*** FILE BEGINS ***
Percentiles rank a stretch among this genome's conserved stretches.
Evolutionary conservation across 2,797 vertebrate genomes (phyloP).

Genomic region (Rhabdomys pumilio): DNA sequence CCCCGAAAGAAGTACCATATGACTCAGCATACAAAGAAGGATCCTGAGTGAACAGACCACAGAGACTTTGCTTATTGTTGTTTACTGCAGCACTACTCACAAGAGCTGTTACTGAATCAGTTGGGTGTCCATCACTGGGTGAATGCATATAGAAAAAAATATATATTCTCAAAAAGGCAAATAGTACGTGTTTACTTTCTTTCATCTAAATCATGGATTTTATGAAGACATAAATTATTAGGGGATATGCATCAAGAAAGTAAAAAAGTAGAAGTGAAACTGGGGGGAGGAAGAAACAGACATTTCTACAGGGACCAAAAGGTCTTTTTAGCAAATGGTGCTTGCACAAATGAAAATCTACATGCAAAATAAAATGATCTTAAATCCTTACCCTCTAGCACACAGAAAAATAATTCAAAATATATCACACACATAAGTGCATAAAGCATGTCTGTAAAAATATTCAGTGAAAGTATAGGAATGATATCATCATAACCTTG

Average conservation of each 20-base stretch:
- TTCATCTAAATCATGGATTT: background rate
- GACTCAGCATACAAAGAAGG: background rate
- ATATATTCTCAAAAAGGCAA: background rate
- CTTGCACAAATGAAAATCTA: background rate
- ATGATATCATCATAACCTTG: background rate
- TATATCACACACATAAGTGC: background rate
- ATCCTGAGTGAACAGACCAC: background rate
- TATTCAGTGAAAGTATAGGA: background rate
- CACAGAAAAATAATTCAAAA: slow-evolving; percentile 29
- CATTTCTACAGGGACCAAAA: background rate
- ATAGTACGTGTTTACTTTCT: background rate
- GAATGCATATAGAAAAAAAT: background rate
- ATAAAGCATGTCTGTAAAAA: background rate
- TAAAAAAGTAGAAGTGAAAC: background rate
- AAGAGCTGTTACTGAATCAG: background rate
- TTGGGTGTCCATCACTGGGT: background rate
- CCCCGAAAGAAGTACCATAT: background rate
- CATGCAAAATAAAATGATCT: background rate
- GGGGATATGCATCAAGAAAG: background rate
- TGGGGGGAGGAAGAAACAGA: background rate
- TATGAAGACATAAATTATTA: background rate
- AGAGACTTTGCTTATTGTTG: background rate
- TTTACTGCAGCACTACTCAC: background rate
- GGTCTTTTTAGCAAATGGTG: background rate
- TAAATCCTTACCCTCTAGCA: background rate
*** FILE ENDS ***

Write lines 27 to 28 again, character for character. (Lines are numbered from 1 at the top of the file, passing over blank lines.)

- TTTACTGCAGCACTACTCAC: background rate
- GGTCTTTTTAGCAAATGGTG: background rate